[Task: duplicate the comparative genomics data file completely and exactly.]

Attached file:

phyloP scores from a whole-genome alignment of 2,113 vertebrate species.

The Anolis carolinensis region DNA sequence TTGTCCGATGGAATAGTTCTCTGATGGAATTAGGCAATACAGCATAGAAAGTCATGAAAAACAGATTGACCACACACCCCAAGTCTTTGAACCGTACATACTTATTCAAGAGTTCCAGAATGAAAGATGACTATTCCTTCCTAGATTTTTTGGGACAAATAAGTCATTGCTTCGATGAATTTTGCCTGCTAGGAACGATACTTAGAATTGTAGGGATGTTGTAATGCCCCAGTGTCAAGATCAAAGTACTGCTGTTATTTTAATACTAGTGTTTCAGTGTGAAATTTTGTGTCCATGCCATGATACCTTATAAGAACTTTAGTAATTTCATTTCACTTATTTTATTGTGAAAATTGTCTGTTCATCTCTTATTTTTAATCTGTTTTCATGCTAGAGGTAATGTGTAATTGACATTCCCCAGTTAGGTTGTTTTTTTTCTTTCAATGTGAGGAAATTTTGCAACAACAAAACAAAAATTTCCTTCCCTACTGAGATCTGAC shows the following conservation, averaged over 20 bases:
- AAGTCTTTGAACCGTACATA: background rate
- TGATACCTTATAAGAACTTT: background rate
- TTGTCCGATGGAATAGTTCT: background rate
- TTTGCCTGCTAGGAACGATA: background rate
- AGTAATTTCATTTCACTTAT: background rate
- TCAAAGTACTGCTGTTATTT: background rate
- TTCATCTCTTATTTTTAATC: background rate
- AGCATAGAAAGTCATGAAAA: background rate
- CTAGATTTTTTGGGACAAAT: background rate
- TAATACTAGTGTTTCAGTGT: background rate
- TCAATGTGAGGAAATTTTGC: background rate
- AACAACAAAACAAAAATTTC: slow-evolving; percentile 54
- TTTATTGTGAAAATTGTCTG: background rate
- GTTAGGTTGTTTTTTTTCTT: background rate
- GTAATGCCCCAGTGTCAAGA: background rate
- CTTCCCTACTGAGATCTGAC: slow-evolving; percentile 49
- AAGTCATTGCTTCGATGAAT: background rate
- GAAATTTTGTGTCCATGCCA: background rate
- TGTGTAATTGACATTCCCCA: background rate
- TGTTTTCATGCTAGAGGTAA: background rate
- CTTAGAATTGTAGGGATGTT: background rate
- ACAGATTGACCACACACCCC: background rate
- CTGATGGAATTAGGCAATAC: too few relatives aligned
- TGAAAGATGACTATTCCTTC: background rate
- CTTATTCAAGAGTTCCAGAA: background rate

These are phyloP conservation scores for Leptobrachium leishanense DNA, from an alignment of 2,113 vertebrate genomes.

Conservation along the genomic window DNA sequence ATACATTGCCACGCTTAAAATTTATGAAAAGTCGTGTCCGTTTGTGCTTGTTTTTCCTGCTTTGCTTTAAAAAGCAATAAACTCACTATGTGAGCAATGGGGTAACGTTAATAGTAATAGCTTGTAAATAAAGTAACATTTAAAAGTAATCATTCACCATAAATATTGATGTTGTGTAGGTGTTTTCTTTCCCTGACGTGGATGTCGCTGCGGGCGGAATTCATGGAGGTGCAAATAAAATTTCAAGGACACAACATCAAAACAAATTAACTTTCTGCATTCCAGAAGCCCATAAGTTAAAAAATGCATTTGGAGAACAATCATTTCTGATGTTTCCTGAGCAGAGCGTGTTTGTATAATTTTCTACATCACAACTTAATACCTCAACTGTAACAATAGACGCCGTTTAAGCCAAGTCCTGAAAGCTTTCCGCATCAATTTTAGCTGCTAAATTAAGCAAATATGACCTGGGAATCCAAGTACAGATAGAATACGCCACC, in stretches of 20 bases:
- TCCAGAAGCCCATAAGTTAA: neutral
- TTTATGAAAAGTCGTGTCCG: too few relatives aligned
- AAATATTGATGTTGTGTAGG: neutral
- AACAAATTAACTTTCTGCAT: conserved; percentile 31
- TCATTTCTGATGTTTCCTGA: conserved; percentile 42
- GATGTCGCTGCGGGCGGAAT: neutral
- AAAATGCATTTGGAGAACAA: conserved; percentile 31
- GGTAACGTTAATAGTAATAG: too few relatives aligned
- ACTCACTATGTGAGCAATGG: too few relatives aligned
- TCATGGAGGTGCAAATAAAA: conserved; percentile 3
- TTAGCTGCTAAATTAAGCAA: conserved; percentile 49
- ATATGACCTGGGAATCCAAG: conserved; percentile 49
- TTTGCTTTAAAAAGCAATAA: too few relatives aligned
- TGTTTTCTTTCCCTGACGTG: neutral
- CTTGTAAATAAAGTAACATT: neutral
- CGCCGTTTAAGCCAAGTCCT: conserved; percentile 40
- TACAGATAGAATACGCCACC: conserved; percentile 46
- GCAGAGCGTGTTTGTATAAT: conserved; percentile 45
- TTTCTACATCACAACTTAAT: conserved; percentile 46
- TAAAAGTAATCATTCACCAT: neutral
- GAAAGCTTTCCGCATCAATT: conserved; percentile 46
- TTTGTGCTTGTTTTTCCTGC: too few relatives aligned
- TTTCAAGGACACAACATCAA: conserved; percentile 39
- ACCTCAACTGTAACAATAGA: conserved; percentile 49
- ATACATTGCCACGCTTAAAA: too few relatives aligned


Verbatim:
phyloP scores from a whole-genome alignment of 2,113 vertebrate species.

The Anolis carolinensis region DNA sequence TTGTCCGATGGAATAGTTCTCTGATGGAATTAGGCAATACAGCATAGAAAGTCATGAAAAACAGATTGACCACACACCCCAAGTCTTTGAACCGTACATACTTATTCAAGAGTTCCAGAATGAAAGATGACTATTCCTTCCTAGATTTTTTGGGACAAATAAGTCATTGCTTCGATGAATTTTGCCTGCTAGGAACGATACTTAGAATTGTAGGGATGTTGTAATGCCCCAGTGTCAAGATCAAAGTACTGCTGTTATTTTAATACTAGTGTTTCAGTGTGAAATTTTGTGTCCATGCCATGATACCTTATAAGAACTTTAGTAATTTCATTTCACTTATTTTATTGTGAAAATTGTCTGTTCATCTCTTATTTTTAATCTGTTTTCATGCTAGAGGTAATGTGTAATTGACATTCCCCAGTTAGGTTGTTTTTTTTCTTTCAATGTGAGGAAATTTTGCAACAACAAAACAAAAATTTCCTTCCCTACTGAGATCTGAC shows the following conservation, averaged over 20 bases:
- AAGTCTTTGAACCGTACATA: background rate
- TGATACCTTATAAGAACTTT: background rate
- TTGTCCGATGGAATAGTTCT: background rate
- TTTGCCTGCTAGGAACGATA: background rate
- AGTAATTTCATTTCACTTAT: background rate
- TCAAAGTACTGCTGTTATTT: background rate
- TTCATCTCTTATTTTTAATC: background rate
- AGCATAGAAAGTCATGAAAA: background rate
- CTAGATTTTTTGGGACAAAT: background rate
- TAATACTAGTGTTTCAGTGT: background rate
- TCAATGTGAGGAAATTTTGC: background rate
- AACAACAAAACAAAAATTTC: slow-evolving; percentile 54
- TTTATTGTGAAAATTGTCTG: background rate
- GTTAGGTTGTTTTTTTTCTT: background rate
- GTAATGCCCCAGTGTCAAGA: background rate
- CTTCCCTACTGAGATCTGAC: slow-evolving; percentile 49
- AAGTCATTGCTTCGATGAAT: background rate
- GAAATTTTGTGTCCATGCCA: background rate
- TGTGTAATTGACATTCCCCA: background rate
- TGTTTTCATGCTAGAGGTAA: background rate
- CTTAGAATTGTAGGGATGTT: background rate
- ACAGATTGACCACACACCCC: background rate
- CTGATGGAATTAGGCAATAC: too few relatives aligned
- TGAAAGATGACTATTCCTTC: background rate
- CTTATTCAAGAGTTCCAGAA: background rate

These are phyloP conservation scores for Leptobrachium leishanense DNA, from an alignment of 2,113 vertebrate genomes.

Conservation along the genomic window DNA sequence ATACATTGCCACGCTTAAAATTTATGAAAAGTCGTGTCCGTTTGTGCTTGTTTTTCCTGCTTTGCTTTAAAAAGCAATAAACTCACTATGTGAGCAATGGGGTAACGTTAATAGTAATAGCTTGTAAATAAAGTAACATTTAAAAGTAATCATTCACCATAAATATTGATGTTGTGTAGGTGTTTTCTTTCCCTGACGTGGATGTCGCTGCGGGCGGAATTCATGGAGGTGCAAATAAAATTTCAAGGACACAACATCAAAACAAATTAACTTTCTGCATTCCAGAAGCCCATAAGTTAAAAAATGCATTTGGAGAACAATCATTTCTGATGTTTCCTGAGCAGAGCGTGTTTGTATAATTTTCTACATCACAACTTAATACCTCAACTGTAACAATAGACGCCGTTTAAGCCAAGTCCTGAAAGCTTTCCGCATCAATTTTAGCTGCTAAATTAAGCAAATATGACCTGGGAATCCAAGTACAGATAGAATACGCCACC, in stretches of 20 bases:
- TCCAGAAGCCCATAAGTTAA: neutral
- TTTATGAAAAGTCGTGTCCG: too few relatives aligned
- AAATATTGATGTTGTGTAGG: neutral
- AACAAATTAACTTTCTGCAT: conserved; percentile 31
- TCATTTCTGATGTTTCCTGA: conserved; percentile 42
- GATGTCGCTGCGGGCGGAAT: neutral
- AAAATGCATTTGGAGAACAA: conserved; percentile 31
- GGTAACGTTAATAGTAATAG: too few relatives aligned
- ACTCACTATGTGAGCAATGG: too few relatives aligned
- TCATGGAGGTGCAAATAAAA: conserved; percentile 3
- TTAGCTGCTAAATTAAGCAA: conserved; percentile 49
- ATATGACCTGGGAATCCAAG: conserved; percentile 49
- TTTGCTTTAAAAAGCAATAA: too few relatives aligned
- TGTTTTCTTTCCCTGACGTG: neutral
- CTTGTAAATAAAGTAACATT: neutral
- CGCCGTTTAAGCCAAGTCCT: conserved; percentile 40
- TACAGATAGAATACGCCACC: conserved; percentile 46
- GCAGAGCGTGTTTGTATAAT: conserved; percentile 45
- TTTCTACATCACAACTTAAT: conserved; percentile 46
- TAAAAGTAATCATTCACCAT: neutral
- GAAAGCTTTCCGCATCAATT: conserved; percentile 46
- TTTGTGCTTGTTTTTCCTGC: too few relatives aligned
- TTTCAAGGACACAACATCAA: conserved; percentile 39
- ACCTCAACTGTAACAATAGA: conserved; percentile 49
- ATACATTGCCACGCTTAAAA: too few relatives aligned